Colors can be categorized as reddish or greenish, but rarely ever both. The same is true of yellow and blue. Now a new eye map shows how these hues are like oil and water in our brains.
These relationships, called opponencies, are a fundamental characteristic of our ability to see color.
Sight begins when light from the outside world travels to the retina, in the back of the eye, where receptor cells respond. These receptors are rods, which pick up on dim light, and cones, which respond to long, medium and short wavelengths of light. We perceive these wavelengths as red, green and blue, respectively.
The signals from the cones travel into neurons called retinal ganglion cells. These cells compare activity between long- and medium-wavelength-sensitive cones — for red/green opponency — and between short- and a combination of medium- and long-wavelength-sensitive cones – for blue/yellow opponency. The result is a color signal that travels back to the brain.
"The mechanism by which this comes about has been obscure and widely debated," said E.J. Chichilnisky, a neurobiologist at the Salk Institute for Biological Studies in California. Chichilnisky was part of a team of researchers that diagrammed the connections between the cones and the retinal ganglion cells.
The researchers included an international team of high-energy physicists who developed a neural recording system to capture the tiny electrical signals generated simultaneously by hundreds of retinal ganglion cells. This took place after the cones were stimulated with light, Chichilnisky said.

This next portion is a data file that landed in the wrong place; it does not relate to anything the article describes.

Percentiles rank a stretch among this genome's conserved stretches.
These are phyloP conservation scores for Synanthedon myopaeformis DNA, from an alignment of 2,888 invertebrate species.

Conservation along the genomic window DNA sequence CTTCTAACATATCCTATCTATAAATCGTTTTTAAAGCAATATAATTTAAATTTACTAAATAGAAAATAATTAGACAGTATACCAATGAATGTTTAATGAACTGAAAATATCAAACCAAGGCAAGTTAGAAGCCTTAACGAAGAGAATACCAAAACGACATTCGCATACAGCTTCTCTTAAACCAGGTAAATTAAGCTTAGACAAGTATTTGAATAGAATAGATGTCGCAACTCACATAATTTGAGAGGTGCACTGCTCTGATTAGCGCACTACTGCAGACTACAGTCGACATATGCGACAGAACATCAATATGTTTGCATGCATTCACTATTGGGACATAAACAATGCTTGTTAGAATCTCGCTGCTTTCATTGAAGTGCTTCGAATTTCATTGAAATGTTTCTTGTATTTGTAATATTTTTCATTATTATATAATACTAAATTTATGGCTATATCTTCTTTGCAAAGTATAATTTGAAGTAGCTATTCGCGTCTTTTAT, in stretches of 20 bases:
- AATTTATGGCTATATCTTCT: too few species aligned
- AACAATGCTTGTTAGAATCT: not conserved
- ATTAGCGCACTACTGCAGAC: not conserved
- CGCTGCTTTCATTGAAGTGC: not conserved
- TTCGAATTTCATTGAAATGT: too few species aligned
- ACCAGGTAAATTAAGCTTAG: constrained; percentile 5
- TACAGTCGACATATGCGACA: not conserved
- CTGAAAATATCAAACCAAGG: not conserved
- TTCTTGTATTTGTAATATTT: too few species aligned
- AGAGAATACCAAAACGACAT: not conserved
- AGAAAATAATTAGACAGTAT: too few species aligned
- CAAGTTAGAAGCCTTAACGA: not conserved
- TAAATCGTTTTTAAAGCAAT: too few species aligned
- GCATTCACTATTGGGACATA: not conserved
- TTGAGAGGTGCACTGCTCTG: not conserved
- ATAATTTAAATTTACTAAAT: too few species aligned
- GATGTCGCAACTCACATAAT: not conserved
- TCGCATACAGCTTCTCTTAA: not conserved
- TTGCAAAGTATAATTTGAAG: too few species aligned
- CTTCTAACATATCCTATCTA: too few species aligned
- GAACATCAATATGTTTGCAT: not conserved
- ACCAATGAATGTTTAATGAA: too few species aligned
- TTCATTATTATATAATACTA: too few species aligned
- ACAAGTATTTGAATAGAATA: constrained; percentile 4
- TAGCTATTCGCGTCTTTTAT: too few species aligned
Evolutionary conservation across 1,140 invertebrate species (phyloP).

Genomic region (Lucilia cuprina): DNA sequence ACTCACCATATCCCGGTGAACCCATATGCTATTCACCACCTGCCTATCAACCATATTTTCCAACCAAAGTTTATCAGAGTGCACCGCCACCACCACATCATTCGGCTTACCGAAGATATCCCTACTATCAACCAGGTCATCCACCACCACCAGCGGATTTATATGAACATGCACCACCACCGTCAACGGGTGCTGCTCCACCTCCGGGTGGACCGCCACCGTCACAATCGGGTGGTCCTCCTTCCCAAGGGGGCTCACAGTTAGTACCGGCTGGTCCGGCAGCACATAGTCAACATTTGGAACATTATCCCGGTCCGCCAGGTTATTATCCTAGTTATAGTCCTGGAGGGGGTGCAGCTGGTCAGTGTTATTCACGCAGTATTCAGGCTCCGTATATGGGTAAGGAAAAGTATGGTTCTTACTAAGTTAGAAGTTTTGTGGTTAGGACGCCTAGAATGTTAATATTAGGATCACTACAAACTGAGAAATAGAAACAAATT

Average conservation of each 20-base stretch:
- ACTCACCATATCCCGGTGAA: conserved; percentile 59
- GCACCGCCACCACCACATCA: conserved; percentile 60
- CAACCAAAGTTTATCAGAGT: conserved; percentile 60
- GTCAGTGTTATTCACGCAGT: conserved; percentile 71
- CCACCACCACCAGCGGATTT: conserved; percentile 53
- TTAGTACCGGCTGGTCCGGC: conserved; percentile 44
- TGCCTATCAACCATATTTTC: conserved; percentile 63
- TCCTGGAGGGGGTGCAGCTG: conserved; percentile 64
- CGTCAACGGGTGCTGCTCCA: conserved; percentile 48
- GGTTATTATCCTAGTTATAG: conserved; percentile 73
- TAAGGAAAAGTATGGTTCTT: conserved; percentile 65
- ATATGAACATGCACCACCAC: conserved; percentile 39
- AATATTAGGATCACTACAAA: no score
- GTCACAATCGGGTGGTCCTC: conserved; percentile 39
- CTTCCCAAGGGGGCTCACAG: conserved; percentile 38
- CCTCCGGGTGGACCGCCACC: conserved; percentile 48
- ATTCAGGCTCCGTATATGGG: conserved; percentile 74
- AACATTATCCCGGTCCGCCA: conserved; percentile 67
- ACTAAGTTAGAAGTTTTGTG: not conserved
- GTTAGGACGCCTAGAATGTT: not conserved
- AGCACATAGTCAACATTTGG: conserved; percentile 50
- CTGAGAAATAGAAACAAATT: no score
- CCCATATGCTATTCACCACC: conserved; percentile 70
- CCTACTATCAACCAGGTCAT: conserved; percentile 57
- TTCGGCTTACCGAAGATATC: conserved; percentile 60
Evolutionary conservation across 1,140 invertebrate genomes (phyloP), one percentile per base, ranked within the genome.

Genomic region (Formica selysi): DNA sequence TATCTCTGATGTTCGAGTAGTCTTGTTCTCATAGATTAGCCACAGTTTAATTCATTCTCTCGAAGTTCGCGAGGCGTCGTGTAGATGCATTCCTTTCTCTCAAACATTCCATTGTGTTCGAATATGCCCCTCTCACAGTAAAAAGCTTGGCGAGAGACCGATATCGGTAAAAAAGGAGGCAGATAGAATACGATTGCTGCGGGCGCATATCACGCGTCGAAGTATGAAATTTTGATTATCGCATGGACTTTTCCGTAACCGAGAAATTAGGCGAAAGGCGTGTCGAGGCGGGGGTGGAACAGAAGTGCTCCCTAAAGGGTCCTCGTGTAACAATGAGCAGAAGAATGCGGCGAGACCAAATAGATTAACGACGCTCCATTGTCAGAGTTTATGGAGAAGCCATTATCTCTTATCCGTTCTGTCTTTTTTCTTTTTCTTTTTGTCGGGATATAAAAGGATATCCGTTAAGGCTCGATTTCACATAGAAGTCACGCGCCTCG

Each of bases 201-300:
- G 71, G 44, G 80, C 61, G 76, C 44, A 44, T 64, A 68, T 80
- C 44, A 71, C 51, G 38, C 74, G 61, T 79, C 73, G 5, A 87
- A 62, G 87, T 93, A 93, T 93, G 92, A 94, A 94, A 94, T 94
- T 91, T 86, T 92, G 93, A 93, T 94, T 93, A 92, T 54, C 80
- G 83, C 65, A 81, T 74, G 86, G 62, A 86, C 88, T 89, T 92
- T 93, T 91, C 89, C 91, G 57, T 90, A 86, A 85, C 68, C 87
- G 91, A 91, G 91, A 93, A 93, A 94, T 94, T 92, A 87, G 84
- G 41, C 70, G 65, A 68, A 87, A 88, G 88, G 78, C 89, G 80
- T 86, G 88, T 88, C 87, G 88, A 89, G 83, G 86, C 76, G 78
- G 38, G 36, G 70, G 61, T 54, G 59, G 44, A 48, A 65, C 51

The creation of a diagram outlining connections between five types of retinal ganglion cells and the three types of cones — the first complete characterization of a circuit in a vertebrate nervous system — is the most important aspect of the work, Chichilnisky told LiveScience.
"Until you see all the cells in the network functioning simultaneously, you have a lot of questions about what is going on in the parts you are not seeing," he said.
The diagram revealed different patterns for the red/green opponency and the yellow/blue opponency, and provided new information about the roles of particular retinal ganglion cells.
For example, a type of midget ganglion cell received strong input from short-wavelength-sensitive cones (responsible for the color blue). This was a surprise considering these cells play a role in red/green color vision. Also, both types of midget ganglion cells received input in a fashion that specifically heightened the red/green color signals sent to the brain, according to Chichilnisky.